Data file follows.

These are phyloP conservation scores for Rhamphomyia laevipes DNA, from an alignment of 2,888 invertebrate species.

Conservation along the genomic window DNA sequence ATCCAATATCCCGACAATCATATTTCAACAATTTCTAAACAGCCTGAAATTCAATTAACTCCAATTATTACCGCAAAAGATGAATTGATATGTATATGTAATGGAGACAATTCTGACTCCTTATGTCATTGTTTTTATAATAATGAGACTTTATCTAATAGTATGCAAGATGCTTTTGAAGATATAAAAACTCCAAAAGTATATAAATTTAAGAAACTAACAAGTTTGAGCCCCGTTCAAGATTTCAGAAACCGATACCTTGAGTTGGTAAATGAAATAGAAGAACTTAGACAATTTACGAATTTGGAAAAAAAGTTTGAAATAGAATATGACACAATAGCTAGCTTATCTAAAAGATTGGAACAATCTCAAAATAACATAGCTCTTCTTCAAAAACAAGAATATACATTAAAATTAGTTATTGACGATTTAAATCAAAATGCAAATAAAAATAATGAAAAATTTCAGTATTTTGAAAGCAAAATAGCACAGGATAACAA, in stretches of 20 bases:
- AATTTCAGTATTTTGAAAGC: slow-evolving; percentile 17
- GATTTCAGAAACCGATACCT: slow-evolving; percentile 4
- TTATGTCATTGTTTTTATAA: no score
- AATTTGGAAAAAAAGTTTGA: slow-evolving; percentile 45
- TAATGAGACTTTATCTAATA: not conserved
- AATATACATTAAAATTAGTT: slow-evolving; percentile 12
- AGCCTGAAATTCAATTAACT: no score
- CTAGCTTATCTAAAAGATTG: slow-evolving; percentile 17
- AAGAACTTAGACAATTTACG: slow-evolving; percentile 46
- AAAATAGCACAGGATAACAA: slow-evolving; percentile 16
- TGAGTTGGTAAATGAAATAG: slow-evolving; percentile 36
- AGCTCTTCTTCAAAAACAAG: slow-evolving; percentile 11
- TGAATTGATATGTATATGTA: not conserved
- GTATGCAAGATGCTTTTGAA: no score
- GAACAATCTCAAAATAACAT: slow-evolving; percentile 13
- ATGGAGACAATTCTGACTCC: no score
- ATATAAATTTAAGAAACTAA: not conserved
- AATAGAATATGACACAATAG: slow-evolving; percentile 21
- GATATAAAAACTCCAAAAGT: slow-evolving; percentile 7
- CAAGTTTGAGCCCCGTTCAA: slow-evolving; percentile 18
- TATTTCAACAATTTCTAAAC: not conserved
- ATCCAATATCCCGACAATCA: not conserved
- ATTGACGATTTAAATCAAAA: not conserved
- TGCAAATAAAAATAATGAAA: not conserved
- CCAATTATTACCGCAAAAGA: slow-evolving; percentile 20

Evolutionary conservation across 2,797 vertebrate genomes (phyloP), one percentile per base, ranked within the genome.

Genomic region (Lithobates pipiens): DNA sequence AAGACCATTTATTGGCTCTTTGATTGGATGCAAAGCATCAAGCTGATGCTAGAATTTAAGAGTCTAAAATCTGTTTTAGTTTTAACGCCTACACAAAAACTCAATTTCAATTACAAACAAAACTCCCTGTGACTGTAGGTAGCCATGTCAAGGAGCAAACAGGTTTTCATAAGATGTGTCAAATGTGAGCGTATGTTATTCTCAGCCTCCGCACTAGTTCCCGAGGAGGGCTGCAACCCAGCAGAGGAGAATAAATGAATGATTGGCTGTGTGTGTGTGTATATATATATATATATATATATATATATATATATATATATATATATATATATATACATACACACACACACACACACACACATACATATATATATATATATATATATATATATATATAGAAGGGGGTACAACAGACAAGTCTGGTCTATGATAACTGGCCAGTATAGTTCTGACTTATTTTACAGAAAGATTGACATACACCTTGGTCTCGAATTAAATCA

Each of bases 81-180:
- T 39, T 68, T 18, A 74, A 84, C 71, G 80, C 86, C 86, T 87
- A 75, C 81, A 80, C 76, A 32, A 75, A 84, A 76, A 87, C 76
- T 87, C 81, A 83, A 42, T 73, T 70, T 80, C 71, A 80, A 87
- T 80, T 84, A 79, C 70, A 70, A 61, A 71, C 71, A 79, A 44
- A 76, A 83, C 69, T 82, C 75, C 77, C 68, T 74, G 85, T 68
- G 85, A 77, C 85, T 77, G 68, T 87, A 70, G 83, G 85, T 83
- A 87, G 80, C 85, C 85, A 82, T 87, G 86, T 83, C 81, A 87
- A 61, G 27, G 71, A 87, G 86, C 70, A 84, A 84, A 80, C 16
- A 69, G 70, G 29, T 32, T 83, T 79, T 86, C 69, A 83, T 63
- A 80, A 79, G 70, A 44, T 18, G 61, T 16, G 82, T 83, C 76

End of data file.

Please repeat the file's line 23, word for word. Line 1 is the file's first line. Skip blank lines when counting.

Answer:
- TATTTCAACAATTTCTAAAC: not conserved